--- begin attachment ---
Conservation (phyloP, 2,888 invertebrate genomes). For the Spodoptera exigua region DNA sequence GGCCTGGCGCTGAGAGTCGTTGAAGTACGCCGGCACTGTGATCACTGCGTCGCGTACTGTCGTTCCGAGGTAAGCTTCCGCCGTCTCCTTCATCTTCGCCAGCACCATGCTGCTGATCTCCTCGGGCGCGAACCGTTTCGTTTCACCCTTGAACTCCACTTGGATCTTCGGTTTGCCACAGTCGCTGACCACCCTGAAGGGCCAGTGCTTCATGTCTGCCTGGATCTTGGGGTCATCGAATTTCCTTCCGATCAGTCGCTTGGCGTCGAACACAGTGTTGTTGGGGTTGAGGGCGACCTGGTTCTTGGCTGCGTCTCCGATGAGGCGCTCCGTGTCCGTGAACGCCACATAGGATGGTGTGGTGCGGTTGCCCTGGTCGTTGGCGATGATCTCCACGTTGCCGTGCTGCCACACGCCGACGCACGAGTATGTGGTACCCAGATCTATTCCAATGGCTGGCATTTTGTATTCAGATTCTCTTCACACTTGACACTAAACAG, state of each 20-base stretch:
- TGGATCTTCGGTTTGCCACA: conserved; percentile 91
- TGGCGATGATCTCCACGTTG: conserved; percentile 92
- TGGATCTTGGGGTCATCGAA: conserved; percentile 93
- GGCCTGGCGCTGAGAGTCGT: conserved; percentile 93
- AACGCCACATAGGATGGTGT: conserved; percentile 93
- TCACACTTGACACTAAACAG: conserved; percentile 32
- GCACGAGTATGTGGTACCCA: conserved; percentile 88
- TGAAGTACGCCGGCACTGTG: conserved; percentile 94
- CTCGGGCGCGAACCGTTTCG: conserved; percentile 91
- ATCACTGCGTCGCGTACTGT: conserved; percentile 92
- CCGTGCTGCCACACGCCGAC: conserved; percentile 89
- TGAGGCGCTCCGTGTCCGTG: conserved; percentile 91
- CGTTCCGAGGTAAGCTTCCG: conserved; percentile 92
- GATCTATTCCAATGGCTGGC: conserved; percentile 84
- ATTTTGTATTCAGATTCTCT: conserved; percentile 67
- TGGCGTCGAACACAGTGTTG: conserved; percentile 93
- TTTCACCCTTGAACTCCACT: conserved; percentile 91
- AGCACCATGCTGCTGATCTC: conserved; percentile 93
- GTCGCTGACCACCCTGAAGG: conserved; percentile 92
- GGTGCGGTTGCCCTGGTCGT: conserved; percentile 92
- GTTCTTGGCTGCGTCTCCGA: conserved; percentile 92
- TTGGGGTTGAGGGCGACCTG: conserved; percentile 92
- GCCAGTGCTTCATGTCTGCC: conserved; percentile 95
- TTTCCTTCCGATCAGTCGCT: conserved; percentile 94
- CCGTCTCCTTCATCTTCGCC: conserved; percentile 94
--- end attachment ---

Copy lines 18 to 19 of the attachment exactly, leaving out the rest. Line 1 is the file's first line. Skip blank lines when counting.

- TTTCACCCTTGAACTCCACT: conserved; percentile 91
- AGCACCATGCTGCTGATCTC: conserved; percentile 93